Pulling Roots? 6 Measurements To Take When Pulling Roots in Corn & Soybeans


Once seeds have germinated and the crops begin to grow, it’s critical to get into the field and begin pulling roots. Root health is a leading indicator of an overall healthier crop that should produce a good yield.  

For growers using Holganix Bio 800+ Agriculture, checking roots will allow you to begin quantifying the staggering differences between a control and a Holganix-treated crop. This is why Holganix encourages farmers to pull roots with its annual Bio 800+ Competition (check out some of the submissions here). 

When pulling roots, what are the critical measurements and observations you should be making? In this blog, we discuss the six features you should look for when pulling corn and soybean roots. Click the link below to skip to that topic or continue reading to review all six features.  

  1. Root Architecture: Corn and Soybeans 
  2. Stem Diameter: Corn and Soybeans 
  3. Root Nodules: Soybeans 
  4. Flower and Pods: Soybeans 
  5. Nodal Root Growth: Corn 
  6. Ear Architecture: Corn 


Root Architecture: Corn and Soybeans

Regardless of whether you are checking beans or corn, or any other crop, when pulling roots examine the root mass, length, and diameter, and especially note the presence of root hairs.

Typically, roots only explore 1% of available soil and most nutrients need close contact with roots to be taken up. Therefore, a more extensive root architecture means more soil is explored, leading to more nutrient uptake and improved fertilizer efficiency. Larger root mass also helps fight against environmental stressors like wind and heat, and healthier plants show better insect and pathogen resistance. 

Another thing to note is how much dirt is covering the roots. In corn and some other species, this layer is called the rhizosheath. The rhizosheath is part of the rhizosphere. The rhizosphere simply is soil influenced by (and next to) plant roots. The rhizosphere is where the action is; microbial density is the highest, nutrients are being cycled and exchanged, water is captured and roots are protected.  Plant health, fertilizer efficiency, and ultimately yields are strongly influenced by a healthy, microbially diverse rhizosphere, and an easy way to visualize this is by how much dirt sticks to the roots.  And remember, when those roots die, microbes convert them into organic matter, which further builds the quality and value of your land.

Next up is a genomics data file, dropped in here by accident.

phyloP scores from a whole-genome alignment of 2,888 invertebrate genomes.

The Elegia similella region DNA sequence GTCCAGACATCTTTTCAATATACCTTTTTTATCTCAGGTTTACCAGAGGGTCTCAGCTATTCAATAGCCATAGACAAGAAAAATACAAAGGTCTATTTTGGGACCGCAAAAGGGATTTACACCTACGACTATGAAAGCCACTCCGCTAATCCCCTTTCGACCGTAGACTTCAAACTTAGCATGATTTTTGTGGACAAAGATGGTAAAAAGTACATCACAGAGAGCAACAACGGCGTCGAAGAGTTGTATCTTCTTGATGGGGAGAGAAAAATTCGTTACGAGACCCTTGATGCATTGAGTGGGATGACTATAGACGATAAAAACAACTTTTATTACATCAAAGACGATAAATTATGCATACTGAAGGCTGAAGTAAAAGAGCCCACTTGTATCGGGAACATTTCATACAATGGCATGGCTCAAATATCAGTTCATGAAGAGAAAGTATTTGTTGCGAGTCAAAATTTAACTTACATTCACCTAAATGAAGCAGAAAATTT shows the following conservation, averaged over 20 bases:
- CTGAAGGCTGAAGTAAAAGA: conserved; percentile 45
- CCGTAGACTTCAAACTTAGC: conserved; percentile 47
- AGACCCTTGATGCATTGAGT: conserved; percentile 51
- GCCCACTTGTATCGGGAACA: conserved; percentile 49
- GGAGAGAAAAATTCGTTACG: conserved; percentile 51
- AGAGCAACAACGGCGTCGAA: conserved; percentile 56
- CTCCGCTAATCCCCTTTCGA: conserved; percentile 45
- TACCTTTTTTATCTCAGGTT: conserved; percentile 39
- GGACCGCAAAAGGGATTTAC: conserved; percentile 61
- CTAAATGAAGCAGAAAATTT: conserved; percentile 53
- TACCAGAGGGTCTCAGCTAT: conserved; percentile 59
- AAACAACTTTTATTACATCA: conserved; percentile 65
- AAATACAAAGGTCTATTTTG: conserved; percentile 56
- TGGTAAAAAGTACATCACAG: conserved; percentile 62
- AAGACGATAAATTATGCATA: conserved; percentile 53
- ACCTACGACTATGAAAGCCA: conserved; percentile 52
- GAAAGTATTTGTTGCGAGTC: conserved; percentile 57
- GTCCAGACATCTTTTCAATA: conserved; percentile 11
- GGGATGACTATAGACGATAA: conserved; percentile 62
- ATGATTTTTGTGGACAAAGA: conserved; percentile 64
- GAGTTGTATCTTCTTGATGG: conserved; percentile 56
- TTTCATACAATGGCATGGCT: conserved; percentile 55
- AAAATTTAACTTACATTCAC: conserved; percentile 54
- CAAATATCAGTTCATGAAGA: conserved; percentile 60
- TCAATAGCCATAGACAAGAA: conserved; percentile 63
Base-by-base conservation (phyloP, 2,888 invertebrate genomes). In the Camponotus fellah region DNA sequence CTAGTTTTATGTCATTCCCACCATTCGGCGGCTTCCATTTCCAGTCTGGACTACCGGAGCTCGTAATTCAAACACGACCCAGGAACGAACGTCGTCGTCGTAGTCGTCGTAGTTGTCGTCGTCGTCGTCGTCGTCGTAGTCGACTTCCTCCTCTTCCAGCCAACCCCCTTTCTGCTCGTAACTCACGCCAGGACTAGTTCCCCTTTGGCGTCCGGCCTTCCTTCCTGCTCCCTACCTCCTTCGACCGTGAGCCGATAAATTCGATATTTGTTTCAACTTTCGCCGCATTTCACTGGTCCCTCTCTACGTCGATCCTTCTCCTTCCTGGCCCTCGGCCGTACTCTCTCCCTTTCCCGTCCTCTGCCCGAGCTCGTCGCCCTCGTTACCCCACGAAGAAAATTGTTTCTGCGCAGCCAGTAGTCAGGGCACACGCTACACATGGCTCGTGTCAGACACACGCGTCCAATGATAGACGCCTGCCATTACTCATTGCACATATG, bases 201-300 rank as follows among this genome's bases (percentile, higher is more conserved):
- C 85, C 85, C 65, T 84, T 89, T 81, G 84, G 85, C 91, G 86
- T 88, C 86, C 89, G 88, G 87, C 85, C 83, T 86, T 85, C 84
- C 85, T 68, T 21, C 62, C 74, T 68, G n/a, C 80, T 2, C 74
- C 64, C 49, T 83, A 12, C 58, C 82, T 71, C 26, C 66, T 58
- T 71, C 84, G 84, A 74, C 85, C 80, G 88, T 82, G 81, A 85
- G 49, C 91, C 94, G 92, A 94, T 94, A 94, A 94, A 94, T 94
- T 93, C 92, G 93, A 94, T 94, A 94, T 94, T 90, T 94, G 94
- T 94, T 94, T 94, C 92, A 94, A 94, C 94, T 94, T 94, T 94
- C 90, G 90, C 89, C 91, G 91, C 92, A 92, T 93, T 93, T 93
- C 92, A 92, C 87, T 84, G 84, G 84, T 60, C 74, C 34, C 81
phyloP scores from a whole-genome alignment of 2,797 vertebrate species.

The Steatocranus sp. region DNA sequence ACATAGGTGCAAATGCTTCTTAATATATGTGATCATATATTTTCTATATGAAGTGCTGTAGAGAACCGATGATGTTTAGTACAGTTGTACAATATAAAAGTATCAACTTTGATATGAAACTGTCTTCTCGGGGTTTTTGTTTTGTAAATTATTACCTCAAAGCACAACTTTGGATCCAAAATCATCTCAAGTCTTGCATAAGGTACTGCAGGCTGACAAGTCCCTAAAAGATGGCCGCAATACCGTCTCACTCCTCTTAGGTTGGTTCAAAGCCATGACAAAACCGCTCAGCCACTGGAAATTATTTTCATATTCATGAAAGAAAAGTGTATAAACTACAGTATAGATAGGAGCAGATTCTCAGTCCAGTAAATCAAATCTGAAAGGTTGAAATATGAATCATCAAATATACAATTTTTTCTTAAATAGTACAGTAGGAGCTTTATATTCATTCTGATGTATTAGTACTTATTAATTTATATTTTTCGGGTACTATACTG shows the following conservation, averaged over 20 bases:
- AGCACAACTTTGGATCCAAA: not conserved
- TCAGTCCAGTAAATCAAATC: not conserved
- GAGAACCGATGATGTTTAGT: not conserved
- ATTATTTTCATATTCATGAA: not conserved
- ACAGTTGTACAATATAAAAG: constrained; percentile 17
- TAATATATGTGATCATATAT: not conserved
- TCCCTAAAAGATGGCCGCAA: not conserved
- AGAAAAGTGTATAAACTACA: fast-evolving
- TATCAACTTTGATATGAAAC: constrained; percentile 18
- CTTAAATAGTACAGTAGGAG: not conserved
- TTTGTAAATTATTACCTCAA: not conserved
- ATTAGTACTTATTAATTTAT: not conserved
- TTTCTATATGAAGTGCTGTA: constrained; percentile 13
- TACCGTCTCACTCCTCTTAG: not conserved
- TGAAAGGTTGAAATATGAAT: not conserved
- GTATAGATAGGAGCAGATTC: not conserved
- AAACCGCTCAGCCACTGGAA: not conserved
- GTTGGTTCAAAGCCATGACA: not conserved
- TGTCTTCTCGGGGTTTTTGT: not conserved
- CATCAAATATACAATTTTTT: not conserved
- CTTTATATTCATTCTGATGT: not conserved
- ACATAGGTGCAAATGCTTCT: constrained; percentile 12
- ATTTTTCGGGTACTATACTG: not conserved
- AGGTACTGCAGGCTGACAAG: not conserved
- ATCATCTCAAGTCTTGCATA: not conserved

When comparing soybeans and corn treated with Holganix Bio 800+ Agriculture to a control, the grower will nearly always see improved root architecture. Below are some examples from farmers that saw improved roots in Holganix Bio 800+ Agriculture-treated soybeans and corn from the 2022 planting season.


corn root ball

root mass

greater root mass


Stem Diameter: Corn and Soybeans 

A strong stem/stalk will allow the crop to better withstand bad weather, like the wind. A crop that falls over costs the grower in yield at harvest. According to a paper by Irrigation Science, “Stem diameter is also an important parameter in plant growth which can indicate the growth state and moisture content of the plant.” Measurements for stem diameter should be taken at the base of the plant. 

Growers using Holganix Bio 800+ Agriculture on corn and soybeans will often see improved stem diameter as shown in the examples below.   


holganix roots

Untitled design (4)
corn stalk


Root Nodules: Soybeans 

It’s important to check the nodule growth on your soybeans. Nodules are round masses on roots that are formed by rhizobia bacteria. The nodule provides food for the rhizobacteria, while the rhizobacteria fix nitrogen from the air to contribute to the plant’s nitrogen needs. They also add net nitrogen to the soil for next year’s crop.  

According to a publication by Oklahoma State University, “a properly nodulated soybean plant should contain between 25 and 100 nodules. These should not be confused with growths associated with nematodes, nodules are typically much larger.”